When it comes to what I like to read, well… I generally like what Baen has to offer. Sad, but true. I bounce off women writers more often than I do men, I like bad space opera and ridiculous tales of derring-do, and I cheer when the hero gets laid. One of my favorite writers is David Friggin Weber, which is about as silly as its sounds.

I’m a little more sensitive now that I was in my 20s. Admittedly, in my 20s I was living through the early Cyberpunk era and its post-New Wave backlash, which both embraced and attacked the mores and ethics of New Wave feminist SF 1970s. These days I wince if the story is too obviously written by a an old white guy who thinks a homogeneous, conservative version of Southern California in space!, where the men are men and the women are pliant bubble-breasted double-jointed vixens with no gag reflex, is paradise. But the truth is I’m an old white guy who likes reading stories written by other old white guys.

Which is why I really can’t stand the Sad Puppy / Rabid Puppy thing at all. Look, boys, we’re old. Like, really old. Kids these days are going to forge their own worlds, with their own stories, and there ain’t a damn thing we can do about it. You can poison some awards processes and wreck a fine time you could have otherwise enjoyed. The kids will have this world long after we’re gone, and the only thing we can do is try to hand off a world of faith, hope and caritas… or, in the case of the SP/RP crowd, a burning cinder, a hellscape fixed forever in a universe of pure hatred.

Nobody is stopping you from writing. No one is preventing you from buying John C. Wright’s books. (I wouldn’t encourage anyone to give Wright money, though; his hackneyed, ridiculous style would disqualify him long before we start discussing his manifest personal cruelty.)

Go ahead, write the swash and the buckle. Just remember that you’re outnumbered. Your niche rose to prominence because of the privileges we white, English-speaking guys had in the early 20th century. But in the age of the Internet, you are outnumbered, you are a minority, and you are an embarrassment if you continue to write with the kind of deft wit and narrative grace that brought Ken Robeson or Victor Appleton fame.

There is an ongoing kerfluffle over the (unsubtly hidden) Christian romance publish house “Clean Reads,” and its guidelines that it wants only “real stories” that don’t require sex, violence, or profanity. The guidelines are pretty strict; the characters shouldn’t even have premarital sex, or discuss having had premarital sex, unless “consequences” are outlined. Rick Reed’s post stirred up a bit of a nest, and he’s since closed down comments.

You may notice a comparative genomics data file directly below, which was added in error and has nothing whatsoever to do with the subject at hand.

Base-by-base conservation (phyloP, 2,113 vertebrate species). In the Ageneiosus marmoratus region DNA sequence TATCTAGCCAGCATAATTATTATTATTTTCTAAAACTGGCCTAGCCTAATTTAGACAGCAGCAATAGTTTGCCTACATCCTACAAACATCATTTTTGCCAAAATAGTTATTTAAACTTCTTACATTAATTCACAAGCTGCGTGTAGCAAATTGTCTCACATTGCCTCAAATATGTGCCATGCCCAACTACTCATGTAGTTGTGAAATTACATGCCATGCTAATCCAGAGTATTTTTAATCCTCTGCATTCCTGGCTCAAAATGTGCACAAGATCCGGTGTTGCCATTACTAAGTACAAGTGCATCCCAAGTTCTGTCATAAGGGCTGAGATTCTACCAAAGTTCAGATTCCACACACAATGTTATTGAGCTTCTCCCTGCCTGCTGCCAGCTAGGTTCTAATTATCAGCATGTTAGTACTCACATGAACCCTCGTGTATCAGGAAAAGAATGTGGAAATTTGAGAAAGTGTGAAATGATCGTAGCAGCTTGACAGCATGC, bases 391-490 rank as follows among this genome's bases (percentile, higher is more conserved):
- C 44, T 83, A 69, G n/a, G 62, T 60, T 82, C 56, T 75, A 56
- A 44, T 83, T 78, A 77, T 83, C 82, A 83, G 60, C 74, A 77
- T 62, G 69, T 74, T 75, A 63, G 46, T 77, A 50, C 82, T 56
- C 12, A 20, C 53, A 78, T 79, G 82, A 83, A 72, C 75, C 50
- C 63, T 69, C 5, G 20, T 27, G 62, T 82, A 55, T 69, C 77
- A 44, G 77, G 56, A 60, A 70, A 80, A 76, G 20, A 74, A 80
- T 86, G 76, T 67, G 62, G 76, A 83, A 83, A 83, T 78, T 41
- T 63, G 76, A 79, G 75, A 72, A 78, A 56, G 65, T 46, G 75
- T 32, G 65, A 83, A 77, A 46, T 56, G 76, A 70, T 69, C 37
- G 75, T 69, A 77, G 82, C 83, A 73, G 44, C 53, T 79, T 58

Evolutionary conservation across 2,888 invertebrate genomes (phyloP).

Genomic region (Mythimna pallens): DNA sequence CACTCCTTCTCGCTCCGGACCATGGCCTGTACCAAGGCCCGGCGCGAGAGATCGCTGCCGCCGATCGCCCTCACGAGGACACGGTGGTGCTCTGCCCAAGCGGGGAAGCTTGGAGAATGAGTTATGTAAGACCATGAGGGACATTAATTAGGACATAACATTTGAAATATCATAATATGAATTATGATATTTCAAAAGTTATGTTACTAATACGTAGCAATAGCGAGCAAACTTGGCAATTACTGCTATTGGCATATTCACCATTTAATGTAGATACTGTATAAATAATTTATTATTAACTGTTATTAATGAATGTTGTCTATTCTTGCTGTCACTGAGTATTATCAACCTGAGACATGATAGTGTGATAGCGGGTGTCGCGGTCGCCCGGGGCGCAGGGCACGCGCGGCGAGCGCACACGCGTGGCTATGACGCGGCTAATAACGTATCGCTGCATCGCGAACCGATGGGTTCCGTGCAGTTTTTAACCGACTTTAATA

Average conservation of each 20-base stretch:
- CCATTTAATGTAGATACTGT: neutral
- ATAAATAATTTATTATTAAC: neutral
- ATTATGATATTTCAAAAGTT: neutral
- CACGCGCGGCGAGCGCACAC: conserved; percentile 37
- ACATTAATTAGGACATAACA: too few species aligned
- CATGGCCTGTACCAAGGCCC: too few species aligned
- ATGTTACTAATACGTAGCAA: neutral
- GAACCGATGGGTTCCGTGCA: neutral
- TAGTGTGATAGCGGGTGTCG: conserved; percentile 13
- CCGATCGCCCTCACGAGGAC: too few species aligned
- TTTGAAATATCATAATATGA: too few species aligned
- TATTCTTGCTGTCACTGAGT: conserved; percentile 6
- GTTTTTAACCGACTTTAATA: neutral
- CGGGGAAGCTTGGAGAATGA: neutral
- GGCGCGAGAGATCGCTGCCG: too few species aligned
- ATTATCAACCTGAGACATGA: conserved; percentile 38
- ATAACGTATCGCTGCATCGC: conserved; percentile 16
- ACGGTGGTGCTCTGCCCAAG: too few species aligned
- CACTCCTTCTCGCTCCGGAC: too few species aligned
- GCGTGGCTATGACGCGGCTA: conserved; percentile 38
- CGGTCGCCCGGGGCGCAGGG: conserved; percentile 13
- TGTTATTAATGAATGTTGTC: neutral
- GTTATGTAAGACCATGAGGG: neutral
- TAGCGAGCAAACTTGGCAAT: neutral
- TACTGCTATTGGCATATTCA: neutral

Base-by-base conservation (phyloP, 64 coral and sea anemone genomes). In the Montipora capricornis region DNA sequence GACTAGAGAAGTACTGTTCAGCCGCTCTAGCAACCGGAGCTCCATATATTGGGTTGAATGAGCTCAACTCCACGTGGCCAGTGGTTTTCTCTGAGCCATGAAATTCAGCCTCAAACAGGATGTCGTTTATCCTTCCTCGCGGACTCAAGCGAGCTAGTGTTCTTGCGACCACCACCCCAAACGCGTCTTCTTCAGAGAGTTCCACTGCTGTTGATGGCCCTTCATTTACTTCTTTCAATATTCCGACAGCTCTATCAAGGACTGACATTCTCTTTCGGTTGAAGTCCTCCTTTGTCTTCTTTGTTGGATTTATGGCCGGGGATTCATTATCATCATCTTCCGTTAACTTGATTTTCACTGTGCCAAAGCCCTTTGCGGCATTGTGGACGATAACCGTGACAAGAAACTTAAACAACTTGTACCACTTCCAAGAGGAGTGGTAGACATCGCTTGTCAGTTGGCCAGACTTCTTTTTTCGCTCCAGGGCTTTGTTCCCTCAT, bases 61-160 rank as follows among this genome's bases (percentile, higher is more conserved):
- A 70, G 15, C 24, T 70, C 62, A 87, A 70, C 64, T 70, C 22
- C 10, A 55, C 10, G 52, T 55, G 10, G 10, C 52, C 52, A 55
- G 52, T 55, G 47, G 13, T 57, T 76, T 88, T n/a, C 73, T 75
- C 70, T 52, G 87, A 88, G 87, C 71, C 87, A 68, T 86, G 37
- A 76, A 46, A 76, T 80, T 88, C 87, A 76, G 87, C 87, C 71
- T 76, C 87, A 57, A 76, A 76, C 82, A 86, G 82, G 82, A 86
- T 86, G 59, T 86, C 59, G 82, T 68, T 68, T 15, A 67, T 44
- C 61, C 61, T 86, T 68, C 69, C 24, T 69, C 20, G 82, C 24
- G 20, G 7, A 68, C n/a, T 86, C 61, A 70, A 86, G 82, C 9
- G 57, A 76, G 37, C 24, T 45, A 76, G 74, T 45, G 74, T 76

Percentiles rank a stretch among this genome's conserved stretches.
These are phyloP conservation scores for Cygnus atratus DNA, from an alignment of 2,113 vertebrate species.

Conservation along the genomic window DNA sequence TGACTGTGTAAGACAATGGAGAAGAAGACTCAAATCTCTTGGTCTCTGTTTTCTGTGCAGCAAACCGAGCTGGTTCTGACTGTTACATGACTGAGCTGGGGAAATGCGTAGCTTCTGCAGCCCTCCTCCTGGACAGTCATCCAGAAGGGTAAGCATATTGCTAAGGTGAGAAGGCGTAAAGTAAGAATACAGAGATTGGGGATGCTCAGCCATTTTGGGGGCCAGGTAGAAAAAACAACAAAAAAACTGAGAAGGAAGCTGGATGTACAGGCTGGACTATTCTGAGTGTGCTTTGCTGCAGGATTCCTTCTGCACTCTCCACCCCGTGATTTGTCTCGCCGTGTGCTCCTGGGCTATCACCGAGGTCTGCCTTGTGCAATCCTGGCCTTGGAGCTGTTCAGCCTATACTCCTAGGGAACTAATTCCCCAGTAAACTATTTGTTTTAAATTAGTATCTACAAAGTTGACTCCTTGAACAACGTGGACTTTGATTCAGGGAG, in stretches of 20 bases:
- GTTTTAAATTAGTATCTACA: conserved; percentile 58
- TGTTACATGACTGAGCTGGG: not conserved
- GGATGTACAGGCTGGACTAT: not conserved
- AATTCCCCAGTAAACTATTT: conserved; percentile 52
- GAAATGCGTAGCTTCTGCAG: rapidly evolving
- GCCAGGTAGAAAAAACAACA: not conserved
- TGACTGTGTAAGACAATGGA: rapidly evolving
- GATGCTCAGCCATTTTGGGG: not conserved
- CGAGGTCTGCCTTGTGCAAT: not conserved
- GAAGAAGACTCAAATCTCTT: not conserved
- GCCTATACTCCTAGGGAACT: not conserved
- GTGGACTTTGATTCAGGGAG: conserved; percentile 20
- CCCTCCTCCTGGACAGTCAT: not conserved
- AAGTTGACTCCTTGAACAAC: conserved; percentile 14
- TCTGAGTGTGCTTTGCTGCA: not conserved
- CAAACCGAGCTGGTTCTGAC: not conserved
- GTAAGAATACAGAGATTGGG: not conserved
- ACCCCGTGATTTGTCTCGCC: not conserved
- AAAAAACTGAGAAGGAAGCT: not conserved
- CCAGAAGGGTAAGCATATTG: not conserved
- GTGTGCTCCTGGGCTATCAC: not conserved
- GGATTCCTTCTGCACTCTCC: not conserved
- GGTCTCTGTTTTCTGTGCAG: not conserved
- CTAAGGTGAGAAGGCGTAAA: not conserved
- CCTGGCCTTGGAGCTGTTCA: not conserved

Clean Reads replied to the controversy by saying that you could have GLBTQA+ characters in your stories, just not as the main characters. They could be props, but any romantic arc to their characters was pretty much not allowed.

In academic queer studies, there’s an existing line of though that goes all the way back to Fear of a Queer Planet (1991), that straight people are “people who have sexual bodies,” while gay people are “sexual bodies that have people.” The default when listening to someone is to assume humanity first and be comfortable that their sexuality is probably conventional; when gayness is thrust upon the listener, suddenly what the speaker does in bed is likewise thrust to the forefront of the listener’s mind.

The gay body is, by default, a sexualized body first and a human being later. Clean Reads falls into this line of thinking almost by default. American Christianity is not interested in God’s children who can’t or won’t belong to the Church of No-Homo. “Jesus consorted with lepers, prostitutes, and the destitute, but he drew a line and shouted, ‘No Homo.'”

It’s unfair. And sadly it will be a few generations before it goes away. The best we can do is not give Clean Reads our money or manuscripts.

In a brave mixture of desperation, curiosity, and briefly having the money necessary to indulge, I went out and bought a couple of tentacle monster porn “books” from the Kindle/Nook self-publishing arm of the universe.  I picked books that were scored better than halfway (2.5 stars or more out of 5), and those that were explicitly tentacle monster sex books.